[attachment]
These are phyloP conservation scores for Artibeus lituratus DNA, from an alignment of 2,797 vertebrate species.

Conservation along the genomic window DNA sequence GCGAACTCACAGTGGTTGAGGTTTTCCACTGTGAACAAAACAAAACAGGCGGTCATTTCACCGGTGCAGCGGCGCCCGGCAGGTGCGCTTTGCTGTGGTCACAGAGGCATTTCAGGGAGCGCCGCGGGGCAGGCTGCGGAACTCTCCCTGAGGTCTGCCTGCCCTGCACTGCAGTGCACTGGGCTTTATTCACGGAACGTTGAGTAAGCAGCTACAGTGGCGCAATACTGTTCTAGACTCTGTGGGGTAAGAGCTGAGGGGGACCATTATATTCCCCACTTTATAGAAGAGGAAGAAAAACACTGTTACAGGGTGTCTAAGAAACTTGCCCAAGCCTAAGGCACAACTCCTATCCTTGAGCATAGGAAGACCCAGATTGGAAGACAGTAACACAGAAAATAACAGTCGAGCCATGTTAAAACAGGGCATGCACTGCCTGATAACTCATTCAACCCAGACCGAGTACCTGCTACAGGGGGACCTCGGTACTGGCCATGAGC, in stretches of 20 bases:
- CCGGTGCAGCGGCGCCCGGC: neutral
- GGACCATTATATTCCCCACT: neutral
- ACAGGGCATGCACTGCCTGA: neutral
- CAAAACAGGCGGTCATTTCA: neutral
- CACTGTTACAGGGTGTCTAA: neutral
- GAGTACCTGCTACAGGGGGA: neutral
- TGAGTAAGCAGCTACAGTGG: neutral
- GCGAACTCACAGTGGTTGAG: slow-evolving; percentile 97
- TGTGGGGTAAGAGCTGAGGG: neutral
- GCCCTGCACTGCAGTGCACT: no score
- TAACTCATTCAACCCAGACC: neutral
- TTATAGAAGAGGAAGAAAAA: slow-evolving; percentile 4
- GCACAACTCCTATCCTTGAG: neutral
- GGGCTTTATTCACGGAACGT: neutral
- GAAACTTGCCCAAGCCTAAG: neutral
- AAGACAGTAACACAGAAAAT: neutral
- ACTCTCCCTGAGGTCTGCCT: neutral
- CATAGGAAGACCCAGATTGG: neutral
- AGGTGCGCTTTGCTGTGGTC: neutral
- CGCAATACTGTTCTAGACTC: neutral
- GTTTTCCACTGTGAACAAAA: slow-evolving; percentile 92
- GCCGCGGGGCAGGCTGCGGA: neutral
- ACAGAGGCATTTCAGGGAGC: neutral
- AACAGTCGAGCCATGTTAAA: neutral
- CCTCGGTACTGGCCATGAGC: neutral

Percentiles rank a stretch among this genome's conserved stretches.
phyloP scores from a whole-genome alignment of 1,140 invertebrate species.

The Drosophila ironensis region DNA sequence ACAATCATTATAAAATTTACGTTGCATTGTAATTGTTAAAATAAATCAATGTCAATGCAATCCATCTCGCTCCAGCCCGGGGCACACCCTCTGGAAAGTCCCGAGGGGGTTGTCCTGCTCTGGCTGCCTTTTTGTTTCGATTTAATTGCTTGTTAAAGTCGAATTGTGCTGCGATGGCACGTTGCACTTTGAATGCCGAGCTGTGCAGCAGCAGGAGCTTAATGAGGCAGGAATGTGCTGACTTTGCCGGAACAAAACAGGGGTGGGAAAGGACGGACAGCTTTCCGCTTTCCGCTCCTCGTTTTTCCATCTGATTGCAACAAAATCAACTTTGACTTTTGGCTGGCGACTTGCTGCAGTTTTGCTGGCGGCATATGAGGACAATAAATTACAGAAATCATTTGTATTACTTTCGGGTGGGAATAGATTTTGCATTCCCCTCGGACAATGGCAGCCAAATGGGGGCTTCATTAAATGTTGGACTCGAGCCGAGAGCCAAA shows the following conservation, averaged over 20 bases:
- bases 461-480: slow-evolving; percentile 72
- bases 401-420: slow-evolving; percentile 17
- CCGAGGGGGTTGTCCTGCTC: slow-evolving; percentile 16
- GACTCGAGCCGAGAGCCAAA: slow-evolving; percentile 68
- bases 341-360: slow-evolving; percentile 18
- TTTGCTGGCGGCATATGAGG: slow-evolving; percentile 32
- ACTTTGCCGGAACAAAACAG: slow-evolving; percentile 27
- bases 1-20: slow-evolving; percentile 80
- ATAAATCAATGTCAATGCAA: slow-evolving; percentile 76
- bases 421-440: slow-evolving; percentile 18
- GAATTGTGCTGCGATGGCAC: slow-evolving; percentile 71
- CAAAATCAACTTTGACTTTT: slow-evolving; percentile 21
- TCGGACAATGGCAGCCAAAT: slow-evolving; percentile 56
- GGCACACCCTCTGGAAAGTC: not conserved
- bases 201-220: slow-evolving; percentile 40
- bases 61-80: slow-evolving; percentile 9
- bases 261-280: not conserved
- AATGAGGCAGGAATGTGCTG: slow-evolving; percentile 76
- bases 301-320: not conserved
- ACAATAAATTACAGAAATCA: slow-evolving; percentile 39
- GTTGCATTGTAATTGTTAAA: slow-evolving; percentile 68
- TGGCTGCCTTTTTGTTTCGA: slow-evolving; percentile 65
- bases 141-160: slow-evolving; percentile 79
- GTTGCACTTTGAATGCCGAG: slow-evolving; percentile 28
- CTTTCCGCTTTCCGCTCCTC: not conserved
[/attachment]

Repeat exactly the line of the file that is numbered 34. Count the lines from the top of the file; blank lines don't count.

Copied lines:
- GACTCGAGCCGAGAGCCAAA: slow-evolving; percentile 68